Anil Wagde, a Dalit rights activist and member of Ambedkar International Center (AIC) said: “This historic decision will have far-reaching implications for the oppressed castes in the States and everywhere that the evils of caste have spread. We will continue to work to add caste as a protected category in Title VII of the Civil Rights Act of 1964. As we prepare for the work ahead, let us take this moment to celebrate this landmark collective win for caste equity and justice.”
Passage of the legislation is a significant step towards the elimination of caste-based discrimination in US
Maya Kamble of the Ambedkar Association of North America (AANA) said: “Caste-based discrimination is a deeply entrenched and harmful practice that has no place in our society. The legislation passed with a 6-1 vote in Seattle today is a major milestone in our fight for social justice and human rights. It will not stop until we have a nationwide ban on this inhumane practice.”
Aneelah Afzali, executive director of the Muslim Association of Puget Sound's newly launched American Muslim Empowerment Network (MAPS-AMEN) said: “Today, through a powerful movement, we helped push ‘the arc of the moral universe’ toward justice, as Dr. Martin Luther King Jr. envisioned, by winning the first -- but certainly not the last -- ordinance to explicitly ban the evil of caste discrimination. This victory is a win not just for those facing caste oppression in Seattle, but for morality, humanity, and all of us who seek to build a world based on justice for all.”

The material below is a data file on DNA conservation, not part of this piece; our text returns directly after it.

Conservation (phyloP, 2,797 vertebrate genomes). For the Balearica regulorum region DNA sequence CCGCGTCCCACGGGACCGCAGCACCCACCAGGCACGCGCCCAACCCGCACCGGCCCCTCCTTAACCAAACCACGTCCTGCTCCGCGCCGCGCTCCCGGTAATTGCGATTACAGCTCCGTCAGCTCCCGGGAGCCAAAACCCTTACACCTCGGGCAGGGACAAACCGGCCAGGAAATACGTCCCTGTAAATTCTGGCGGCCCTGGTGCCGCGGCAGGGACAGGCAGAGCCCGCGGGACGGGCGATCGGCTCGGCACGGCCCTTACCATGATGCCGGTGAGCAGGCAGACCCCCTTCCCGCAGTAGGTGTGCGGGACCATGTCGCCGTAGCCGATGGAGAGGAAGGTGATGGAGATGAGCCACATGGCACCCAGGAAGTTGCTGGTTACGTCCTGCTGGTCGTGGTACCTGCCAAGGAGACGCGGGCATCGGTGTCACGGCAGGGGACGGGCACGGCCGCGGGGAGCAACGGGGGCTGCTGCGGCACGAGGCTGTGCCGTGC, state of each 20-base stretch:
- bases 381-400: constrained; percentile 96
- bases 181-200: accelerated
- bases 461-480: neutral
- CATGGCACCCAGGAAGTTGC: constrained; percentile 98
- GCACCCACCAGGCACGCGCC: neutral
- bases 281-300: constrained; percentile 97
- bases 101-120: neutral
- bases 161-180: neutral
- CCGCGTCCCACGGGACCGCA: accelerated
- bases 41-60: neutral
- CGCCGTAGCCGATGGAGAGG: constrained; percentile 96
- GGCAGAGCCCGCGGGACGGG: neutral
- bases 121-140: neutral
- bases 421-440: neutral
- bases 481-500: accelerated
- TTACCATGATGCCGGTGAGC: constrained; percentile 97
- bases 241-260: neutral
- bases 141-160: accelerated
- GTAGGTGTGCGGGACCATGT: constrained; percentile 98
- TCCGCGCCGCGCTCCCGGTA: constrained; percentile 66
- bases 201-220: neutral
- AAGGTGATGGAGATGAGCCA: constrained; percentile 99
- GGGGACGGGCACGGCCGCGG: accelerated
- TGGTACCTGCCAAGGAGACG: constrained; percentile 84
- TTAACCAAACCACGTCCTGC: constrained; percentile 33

“Caste is a crime against humanity, it’s a blot on our society, and it’s a shame that it is practiced in the 21st century in Seattle,” said Hasan Khan, Indian American Muslim Council board member from Seattle, who testified on the issue before the Seattle City Council. “This law sends a clear message that such discrimination will not be tolerated in Seattle and that the city is committed to promoting equality and justice for all its residents,” he added.
“We stand as allies with the Dalit community, which has tirelessly worked to raise awareness on the issue of caste discrimination here in the United States, as well as to protect the people who battle this pervasive form of oppression on a daily basis,” said Javed Sikander, who also represented IAMC’s Seattle chapter before the City Council.
The Hindus for Human Rights, a non-profit based in the US, congratulating Council member Sawant and the coalition of organizations "that fought to achieve the win", said, "The City Council made history by making the city the first in the US to ban caste discrimination. As a Hindu American organization, whose members and leadership come from diverse caste backgrounds, it is our duty to dismantle caste and fight caste discrimination."
HfHR activist Sravya Tadepalli said, "I am a proud Hindu. As a Hindu, our most important belief is that God is present in every human being, and we must work to protect that equality. This law would ensure that every individual is treated equally under the law, regardless of their caste."
Added another activist Raju Rajagopal, "Let’s remember history: We heard many similar claims during the 60’s debate that the Civil Rights legislation would unfairly target all White people. The issue of caste discrimination is no more complex than race and gender discrimination for those who have the resolve to fight it."